Batman: The Telltale Series Episode Three Review: Put The Piece Away

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I liked the first episode of Telltale’s Batman series. I thought it set up some interesting story ideas and I enjoyed the new mechanics added, the detective “linking” sections especially. During episode two, I began to worry that those story beats weren’t as strong as I thought they would be, that the series was trying to do too much, and it was beginning to lose grasp of what it wanted to be. Unfortunately the New World Order, has reaffirmed those fears. From a story that doesn’t feel like “Batman,” to the continued technical hiccups, it’s a mess. 

Minor spoilers for episodes 1 and 2 ahead. 

How Did We Get Here?

Let’s start with the story. Entitled New World Order, this episode picks up a few hours after the ending of episode two. You sit in a hospital room with an either deformed (or, in my case — still in one piece) Harvey Dent and discuss the actions of episode two’s finale. The way I am playing Telltales Batman is that I am doing everything in my power to save Harvey Dent from becoming Two-Face. Even in this episode, an early decision had me re-saving Dent in an ally instead of helping the GCPD. I want Dent to make it through this. However, throughout the course of this episode, Telltales “illusion” of choice began screwing me over. More on Dent later.

The enemy of a good story is when predictability isn’t executed well. In episode one, I was excited to learn about this new Wayne family backstory of corruption and deceit. I was also interested on this new take of Oswald Cobblepot and where he fit into this universe. In episode two, when the Wayne’s plot fizzled and Cobblepot turned out to be just a “lackey,” it deflated the season into a typical, boring Batman cliche. New World Order continues to bury itself in that hole. Whether it’s the “reveal” of an obvious villain or the takeover of Wayne Enterprises by a former friend, every plot thread has fizzled. I don’t care about the Wayne’s past anymore, I don’t care about Wayne Enterprises, and the Children of Arkham haven’t done enough to become a reputable threat for me to be worried.

Batman-The-Telltale-Series-Episode-1-Realm-of-Shadows-3

Oh Selina, Where Art Thou?  

Look, I love Batman, but, this just isn’t a good Batman story. At least we were on the rails the first two episodes and part of this one, but the final act of New World Order is just a trainwreck. Take Selina Kyle, for the most part of the series, she’s a great character. I’ve liked what they have done with her. She’s a strong, independent, female figure. Even in this episode, there’s a scene where she’s captured by the leader of the Children of Arkham. Me, “trying” to be Batman, chose the “Stop, I’ll surrender. Take me instead of her” option. Only to have Selina escape on her own merit and quip “I’m not your damsel in distress.” The scene immediately following this (with one/two player choices) has Selina sleeping with Bruce. Okay.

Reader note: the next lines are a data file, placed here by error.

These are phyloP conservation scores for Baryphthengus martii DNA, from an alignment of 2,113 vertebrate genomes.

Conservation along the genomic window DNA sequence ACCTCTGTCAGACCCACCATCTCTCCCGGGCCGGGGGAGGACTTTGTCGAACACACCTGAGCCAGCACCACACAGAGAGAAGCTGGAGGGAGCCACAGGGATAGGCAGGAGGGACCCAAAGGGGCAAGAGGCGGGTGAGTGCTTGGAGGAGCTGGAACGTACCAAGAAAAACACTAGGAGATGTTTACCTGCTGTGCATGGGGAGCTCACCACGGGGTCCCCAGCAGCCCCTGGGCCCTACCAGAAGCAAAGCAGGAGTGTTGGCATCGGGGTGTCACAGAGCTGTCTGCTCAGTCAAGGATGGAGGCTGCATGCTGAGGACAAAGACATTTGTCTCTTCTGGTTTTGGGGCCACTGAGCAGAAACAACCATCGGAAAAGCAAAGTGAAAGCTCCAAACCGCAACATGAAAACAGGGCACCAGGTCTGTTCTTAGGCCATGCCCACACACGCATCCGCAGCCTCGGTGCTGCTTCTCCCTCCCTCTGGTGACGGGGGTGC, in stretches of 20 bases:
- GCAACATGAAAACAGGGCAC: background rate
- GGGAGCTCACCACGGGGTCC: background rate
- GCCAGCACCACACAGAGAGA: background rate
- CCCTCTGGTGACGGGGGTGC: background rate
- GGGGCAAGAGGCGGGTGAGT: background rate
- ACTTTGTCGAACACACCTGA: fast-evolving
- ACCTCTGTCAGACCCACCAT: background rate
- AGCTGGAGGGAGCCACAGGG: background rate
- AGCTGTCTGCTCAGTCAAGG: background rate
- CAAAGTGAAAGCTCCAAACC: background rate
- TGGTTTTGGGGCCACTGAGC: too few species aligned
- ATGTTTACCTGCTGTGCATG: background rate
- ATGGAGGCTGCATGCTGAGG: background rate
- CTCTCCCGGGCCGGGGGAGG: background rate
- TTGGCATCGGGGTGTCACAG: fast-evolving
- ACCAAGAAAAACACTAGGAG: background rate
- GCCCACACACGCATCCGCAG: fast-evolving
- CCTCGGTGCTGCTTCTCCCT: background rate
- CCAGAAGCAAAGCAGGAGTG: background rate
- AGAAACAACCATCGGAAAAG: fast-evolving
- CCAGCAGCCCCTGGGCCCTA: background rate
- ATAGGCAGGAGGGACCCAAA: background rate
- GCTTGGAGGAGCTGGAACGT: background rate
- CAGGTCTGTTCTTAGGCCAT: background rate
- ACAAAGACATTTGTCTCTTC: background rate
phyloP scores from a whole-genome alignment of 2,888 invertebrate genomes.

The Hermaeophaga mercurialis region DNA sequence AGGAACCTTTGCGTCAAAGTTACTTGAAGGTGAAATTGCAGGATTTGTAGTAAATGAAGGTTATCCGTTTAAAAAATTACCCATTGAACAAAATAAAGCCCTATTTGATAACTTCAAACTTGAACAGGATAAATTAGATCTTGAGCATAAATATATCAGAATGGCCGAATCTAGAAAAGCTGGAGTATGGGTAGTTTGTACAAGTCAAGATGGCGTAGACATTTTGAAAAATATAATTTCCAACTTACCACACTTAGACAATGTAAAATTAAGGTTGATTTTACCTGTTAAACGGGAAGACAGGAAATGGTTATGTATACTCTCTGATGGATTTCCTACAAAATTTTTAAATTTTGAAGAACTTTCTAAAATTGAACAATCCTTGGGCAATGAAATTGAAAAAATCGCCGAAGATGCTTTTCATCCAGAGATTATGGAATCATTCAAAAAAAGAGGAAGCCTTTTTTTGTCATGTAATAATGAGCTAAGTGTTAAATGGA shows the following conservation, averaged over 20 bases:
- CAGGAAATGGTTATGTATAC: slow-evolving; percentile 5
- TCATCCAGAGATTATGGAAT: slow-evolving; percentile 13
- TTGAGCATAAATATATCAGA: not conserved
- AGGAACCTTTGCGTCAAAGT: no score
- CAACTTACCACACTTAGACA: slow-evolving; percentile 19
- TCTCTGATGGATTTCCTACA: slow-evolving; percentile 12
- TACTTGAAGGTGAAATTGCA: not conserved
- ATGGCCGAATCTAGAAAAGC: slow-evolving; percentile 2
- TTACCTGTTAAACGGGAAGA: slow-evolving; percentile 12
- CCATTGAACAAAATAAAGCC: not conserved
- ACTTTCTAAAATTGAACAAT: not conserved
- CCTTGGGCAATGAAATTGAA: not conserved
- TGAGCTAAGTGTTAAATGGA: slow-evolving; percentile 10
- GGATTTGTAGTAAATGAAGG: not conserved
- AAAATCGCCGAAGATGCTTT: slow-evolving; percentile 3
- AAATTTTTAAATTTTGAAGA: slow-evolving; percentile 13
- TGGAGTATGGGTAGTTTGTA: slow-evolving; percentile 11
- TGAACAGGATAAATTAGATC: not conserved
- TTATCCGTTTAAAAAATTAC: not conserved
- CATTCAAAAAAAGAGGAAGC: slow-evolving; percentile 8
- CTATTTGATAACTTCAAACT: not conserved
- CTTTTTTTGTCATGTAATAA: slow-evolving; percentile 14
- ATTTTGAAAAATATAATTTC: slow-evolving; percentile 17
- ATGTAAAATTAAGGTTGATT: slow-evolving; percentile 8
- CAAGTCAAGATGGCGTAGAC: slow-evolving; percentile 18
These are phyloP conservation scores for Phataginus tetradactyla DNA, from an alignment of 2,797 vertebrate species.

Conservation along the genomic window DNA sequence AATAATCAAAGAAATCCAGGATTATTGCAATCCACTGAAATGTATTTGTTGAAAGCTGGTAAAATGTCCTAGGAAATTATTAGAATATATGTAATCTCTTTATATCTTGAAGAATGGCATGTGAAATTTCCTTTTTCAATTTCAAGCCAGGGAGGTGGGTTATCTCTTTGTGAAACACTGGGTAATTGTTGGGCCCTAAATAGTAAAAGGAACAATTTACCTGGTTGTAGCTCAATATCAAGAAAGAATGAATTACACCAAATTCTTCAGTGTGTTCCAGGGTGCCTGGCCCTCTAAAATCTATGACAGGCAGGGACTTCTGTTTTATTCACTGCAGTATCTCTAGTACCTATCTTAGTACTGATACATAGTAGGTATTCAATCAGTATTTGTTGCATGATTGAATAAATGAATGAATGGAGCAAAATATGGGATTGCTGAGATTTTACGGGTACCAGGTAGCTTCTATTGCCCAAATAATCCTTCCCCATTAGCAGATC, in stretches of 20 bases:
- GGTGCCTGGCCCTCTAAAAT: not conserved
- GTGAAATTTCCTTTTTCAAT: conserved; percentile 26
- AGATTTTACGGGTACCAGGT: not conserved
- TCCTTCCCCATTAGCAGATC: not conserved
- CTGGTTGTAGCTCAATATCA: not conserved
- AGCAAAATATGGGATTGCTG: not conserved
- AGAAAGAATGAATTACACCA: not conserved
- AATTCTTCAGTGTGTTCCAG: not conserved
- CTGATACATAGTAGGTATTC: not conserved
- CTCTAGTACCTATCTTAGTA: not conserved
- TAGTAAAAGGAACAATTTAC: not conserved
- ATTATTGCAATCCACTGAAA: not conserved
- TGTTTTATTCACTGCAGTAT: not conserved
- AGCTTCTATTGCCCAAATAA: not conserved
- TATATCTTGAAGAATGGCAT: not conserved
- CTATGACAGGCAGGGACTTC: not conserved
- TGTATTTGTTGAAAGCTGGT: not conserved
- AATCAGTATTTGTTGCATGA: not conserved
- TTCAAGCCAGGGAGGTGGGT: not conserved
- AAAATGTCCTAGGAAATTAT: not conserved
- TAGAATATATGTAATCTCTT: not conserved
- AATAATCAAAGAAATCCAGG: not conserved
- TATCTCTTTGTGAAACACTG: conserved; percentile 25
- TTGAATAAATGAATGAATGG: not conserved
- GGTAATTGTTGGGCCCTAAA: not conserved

After, Harvey walks in (told you i’d get back to him) and finds Bruce and Selina together. Selina says she doesn’t belong to either of them and that she’s her own woman. The characterization of Selina (among other characters) has become very confusing. All this time, Harvey is rampaging around the apartment as he struggles with his split-personality … you guessed it, no matter what you do he’s most likely becoming Two-Face. 

I was happy to see the return of the detective “linking” sections of the game. This time, having Batman piece together what The Children of Arkham’s next attack would be. The action set pieces when you’re Batman continue to be another standout … when they work.

I won’t spend too much time continuing to discuss the technical issues that have plagued my playthrough, but I will say that the “finishing move” controller issue is still among them. You can see my gameplay of that, here.

Conlusion

Telltale Games’ backbone is in delivering good, character driven narratives. When they’ve used the source material to their advantage, it’s worked. The Walking Dead season One, The Wolf Among Us, and Tales From The Borderlands are all great examples of that. When they don’t use the source material well, you get series’ like Game of Thrones, The Walking Dead: Michonne, and Jurassic Park. Unfortunately, at this time, with the story that’s being presented and its continued technical issues, Batman: A Telltale Series falls into that later batch of games. Each subsequent episode has been worse than the one before. There’s good here, and hopefully episodes four and five can salvage the story. However, as it stands I wouldn’t recommend the series to players. 

REVIEW OVERVIEW
Batman: The Telltale Series
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Andrew Esposito is a Senior Editor at Victory Point and a lover of all things entertainment. From movies to video games, his passion is unparalleled. He’s written for sites such as What Culture, Gizorama, Pixel Enemy, and runs an entertainment website called Pop Culturally Insensitive. When he’s not playing or writing about movies and video games, Andrew coaches collegiate football.